3. That this is not the primary desire of God in relation to any wicked man. He would prefer his conversion. If it be urged that the situations in which men are placed are not always those most favourable to their conversion, this may be conceded. But they are not placed in these positions arbitrarily, but under a system of administration which regards each individual, not simply as an end in himself, but as a means to a yet higher end, the carrying forward of the world purpose as a whole. God cannot deal with the individual as if there were no such thing as history, or as if that individual constituted the sum-total of humanity, or as if his salvation were the only and the all-ruling consideration in the arrangement of the world. God disposes of the evil of the world, decrees the lines and directions of its developments, the persons in whom, and the situations under which, it will be permitted to reveal and concentrate itself, but he neither creates the evil, nor delights in it, and is all the while working for its final and effectual overthrow. No situation in which God places man nessitates him to be evil.

4. That the sinner's evil, accordingly, is his own, and his ruin self-wrought. This is shown - and notably in the case of Pharaoh - by the fact that God's dealings with him are fitted to change him if he will be changed (Matthew 23:37).

II. A PLAGUE WITH APPALLING ATTENDANT CIRCUMSTANCES (verse 18:23-26). This plague, like many of its predecessors, was,

1. Severe in its character (ver. 24).

2. Destructive in its effects (ver. 25).

3. Distinguishing in its range. It spared the land of Goshen (ver. 26). But the peculiar circumstance connected with it - that which marked it as the first of a new order of plagues - was,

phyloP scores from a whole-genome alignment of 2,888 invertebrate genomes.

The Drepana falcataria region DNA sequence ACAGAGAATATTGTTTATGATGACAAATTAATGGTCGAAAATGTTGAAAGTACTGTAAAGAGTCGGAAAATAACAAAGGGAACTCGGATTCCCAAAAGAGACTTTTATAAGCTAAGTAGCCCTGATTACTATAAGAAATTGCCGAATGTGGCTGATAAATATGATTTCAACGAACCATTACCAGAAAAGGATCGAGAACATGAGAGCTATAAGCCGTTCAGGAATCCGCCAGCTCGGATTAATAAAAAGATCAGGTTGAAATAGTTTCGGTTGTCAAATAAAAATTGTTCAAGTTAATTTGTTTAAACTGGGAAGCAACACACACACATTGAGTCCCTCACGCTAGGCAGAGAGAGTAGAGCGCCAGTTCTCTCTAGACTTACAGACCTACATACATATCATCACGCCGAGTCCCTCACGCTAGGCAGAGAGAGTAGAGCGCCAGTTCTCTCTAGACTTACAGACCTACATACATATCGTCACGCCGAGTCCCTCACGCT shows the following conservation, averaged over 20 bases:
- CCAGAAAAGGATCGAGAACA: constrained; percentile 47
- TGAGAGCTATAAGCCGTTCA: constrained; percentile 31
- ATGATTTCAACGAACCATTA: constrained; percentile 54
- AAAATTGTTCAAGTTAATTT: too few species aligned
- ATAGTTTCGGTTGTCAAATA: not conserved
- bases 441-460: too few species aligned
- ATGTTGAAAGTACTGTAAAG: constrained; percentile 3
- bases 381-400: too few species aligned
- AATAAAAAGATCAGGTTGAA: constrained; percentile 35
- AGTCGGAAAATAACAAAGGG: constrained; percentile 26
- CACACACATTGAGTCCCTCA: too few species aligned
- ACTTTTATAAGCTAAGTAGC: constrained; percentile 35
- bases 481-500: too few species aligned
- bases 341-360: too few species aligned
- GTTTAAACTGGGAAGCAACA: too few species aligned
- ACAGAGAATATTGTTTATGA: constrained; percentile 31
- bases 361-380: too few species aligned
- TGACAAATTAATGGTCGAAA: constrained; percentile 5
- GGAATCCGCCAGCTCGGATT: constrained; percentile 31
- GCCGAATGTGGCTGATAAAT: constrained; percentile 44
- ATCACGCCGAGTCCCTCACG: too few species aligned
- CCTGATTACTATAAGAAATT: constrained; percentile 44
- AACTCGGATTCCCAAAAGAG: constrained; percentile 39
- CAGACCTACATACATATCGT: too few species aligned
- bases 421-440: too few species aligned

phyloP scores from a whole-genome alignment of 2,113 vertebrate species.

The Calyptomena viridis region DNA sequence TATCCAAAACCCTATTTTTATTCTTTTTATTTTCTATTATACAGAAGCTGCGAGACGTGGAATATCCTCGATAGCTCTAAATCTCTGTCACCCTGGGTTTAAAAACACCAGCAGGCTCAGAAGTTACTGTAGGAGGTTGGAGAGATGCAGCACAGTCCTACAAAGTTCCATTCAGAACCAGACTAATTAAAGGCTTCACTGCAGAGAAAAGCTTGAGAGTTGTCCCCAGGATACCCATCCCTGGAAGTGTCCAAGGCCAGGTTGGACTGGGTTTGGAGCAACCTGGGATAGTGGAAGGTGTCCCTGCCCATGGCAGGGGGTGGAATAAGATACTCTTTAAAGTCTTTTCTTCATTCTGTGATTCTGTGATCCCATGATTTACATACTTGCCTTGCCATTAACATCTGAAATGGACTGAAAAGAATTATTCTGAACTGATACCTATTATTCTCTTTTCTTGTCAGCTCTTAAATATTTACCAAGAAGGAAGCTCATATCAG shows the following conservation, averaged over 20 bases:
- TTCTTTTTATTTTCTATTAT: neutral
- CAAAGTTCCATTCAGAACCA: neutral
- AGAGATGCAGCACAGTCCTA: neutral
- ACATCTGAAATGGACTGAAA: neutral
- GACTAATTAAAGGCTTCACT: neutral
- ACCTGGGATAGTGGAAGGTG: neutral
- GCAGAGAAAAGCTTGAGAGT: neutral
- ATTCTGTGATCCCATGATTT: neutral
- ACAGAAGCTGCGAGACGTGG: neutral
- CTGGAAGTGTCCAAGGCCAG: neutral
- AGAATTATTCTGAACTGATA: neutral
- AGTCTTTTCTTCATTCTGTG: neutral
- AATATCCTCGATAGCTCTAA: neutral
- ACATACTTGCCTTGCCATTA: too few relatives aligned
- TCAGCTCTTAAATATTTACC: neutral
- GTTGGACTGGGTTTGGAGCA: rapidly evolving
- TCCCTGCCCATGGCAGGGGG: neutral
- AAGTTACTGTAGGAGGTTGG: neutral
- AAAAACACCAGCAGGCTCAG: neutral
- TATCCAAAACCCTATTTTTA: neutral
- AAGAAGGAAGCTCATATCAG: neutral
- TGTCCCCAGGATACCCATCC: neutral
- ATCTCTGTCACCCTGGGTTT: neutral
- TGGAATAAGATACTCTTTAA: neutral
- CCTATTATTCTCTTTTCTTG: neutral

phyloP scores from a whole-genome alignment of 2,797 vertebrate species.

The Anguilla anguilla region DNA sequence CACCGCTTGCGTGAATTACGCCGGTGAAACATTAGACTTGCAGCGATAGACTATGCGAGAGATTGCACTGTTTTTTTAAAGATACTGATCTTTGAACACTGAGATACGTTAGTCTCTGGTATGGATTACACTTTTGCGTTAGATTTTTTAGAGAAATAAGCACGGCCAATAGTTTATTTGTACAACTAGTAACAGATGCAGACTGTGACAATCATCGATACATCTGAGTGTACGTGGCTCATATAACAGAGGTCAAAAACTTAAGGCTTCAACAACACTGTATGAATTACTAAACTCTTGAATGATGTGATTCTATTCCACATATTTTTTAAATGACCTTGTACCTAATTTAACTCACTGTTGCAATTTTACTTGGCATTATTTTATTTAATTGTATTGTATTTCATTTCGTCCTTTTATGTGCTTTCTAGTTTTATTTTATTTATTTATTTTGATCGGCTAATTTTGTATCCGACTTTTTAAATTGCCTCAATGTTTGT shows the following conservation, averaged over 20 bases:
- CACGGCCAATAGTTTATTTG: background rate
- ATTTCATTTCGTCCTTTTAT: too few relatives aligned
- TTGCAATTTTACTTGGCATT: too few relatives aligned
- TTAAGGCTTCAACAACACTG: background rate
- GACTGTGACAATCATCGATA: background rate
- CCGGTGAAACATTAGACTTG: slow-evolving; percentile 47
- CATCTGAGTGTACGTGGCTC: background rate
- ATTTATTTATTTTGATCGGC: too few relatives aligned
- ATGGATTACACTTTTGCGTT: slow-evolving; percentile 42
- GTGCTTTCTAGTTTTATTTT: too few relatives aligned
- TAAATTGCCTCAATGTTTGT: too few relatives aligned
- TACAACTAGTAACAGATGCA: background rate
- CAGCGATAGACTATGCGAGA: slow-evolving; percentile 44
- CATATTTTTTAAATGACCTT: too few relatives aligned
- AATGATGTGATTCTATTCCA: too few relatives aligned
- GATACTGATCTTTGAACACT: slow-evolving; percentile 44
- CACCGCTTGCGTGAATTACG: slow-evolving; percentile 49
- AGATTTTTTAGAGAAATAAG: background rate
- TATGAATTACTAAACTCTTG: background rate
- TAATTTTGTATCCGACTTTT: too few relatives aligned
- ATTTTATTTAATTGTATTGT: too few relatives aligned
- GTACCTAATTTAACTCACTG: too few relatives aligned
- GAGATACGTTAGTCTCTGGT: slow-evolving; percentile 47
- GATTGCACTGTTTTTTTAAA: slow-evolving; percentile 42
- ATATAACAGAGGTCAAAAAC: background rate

4. Its combination of terror with sublimity, its power to appal as well as to punish. A last attempt was to be made to break down the opposition of the monarch by displays of God's majesty and omnipotence which should shake his very heart (ver. 14). Instead of frogs, lice, flies, pestilence, and boils on man and beast, Pharaoh was now to be made to hear "voices of God" in the thunder (ver. 28, Hebrews); was to see dreadful lightnings, masses of fire, descending from the sky, and rolling in balls of fire along the ground (ver. 23); was to witness his land smitten with terrific hail "very grievous," the like of which had never been seen in Egypt "since it became a nation" (ver. 24). A thunderstorm is at all times terrible, and when very severe, inspires an awe which few natures can resist. Accompanied by preternatural terrors, its effect would be simply overwhelming. This was the intention here. The strokes of God were to go to the king's heart. They were to convince him that there was "none like Jehovah in all the earth" (ver. 14). They were to be plagues, as Calvin says, "that would not only strike the head and arms, but penetrate the very heart, and inflict a mortal wound." The thunder is introduced as being "the mightiest manifestation of the omnipotence of God, which speaks therein to men (Revelation 10:3, 4), and warns them of the terrors of judgment" (Keil). On the peculiar effect of the thunderstorm in awakening the religious nature, see a paper on "God in Nature and History," Expositor, March, 1881. To the superstitious minds of the heathen these unexampled terrors would seem of awful significance.